Today, a growing number of our students, empowered as so many are are by technology (or even without it)—are realizing that when they see a problem that needs fixing, they can now take matters into their own hands and provide a solution.
More and more frequently, that solution takes the form of a helpful app—relatively simple to make, and very easy to spread. Today we see more and more middle and high school kids writing apps, for use on smartphones, that help make their world a better place. Here are three examples:
3 teens in Georgia, whose whole family was unnecessarily “run through the computer” by the cops—even though all acknowledged it was a mistake and the cops had gone to the wrong house—wrote an app, Five-O, for people to rate (à la Yelp!) all their police encounters. The ratings, compiled in the cloud, can later be compared by district and city to determine which police departments appear to do a better job.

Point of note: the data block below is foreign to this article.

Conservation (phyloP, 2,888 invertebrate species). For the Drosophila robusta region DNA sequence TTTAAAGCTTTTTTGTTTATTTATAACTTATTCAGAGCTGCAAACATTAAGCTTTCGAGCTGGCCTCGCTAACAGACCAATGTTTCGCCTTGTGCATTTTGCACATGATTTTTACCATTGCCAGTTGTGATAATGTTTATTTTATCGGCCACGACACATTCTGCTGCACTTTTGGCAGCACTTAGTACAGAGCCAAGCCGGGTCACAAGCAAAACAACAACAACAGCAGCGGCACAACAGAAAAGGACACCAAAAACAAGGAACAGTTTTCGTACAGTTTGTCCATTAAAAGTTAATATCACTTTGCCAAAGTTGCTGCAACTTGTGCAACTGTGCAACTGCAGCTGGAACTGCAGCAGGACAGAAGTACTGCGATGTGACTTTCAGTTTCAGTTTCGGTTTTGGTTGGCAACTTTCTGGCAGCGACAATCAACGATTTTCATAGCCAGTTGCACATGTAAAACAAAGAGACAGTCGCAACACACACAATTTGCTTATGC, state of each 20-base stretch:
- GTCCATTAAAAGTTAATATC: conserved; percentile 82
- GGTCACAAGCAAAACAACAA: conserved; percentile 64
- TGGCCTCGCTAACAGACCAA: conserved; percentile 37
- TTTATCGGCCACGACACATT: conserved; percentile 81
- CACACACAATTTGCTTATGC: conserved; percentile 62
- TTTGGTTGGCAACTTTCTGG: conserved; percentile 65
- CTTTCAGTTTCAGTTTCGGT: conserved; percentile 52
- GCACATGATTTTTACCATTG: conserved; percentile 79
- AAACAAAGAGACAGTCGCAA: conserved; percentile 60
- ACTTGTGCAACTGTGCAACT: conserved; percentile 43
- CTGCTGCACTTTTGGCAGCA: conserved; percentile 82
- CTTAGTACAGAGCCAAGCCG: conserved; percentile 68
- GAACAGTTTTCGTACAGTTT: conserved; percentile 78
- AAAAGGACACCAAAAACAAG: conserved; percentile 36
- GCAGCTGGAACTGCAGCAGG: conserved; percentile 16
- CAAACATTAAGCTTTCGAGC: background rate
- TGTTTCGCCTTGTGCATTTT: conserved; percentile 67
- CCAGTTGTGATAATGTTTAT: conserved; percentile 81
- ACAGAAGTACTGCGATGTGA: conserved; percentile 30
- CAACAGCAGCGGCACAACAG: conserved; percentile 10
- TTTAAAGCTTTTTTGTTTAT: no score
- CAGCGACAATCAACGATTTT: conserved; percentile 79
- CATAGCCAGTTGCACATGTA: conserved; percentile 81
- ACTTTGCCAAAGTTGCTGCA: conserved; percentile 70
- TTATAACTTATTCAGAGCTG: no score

A 16-year old student in California whose friends were having trouble finding a lunch table where they weren’t bullied, wrote an app called “Sit With Us” to help any kid book a seat at a table (à la OpenTable) where they know they’ll be welcome.
A student who experienced domestic violence in her family wrote an app that “listens” (like Alexa), but for specific sounds of domestic violence in the home. When it hears them it calls the police.
So many kids now have the knowledge to build apps—and the online instructions for anyone interested are now so clear—that any class or team can build one as a project. One or more kids can be the programmers and the others designers and content providers.
My 11-year old, who loves computers and would love to make an app in class, is still assigned to make timelines with colored pencils on rolls of adding machine tape.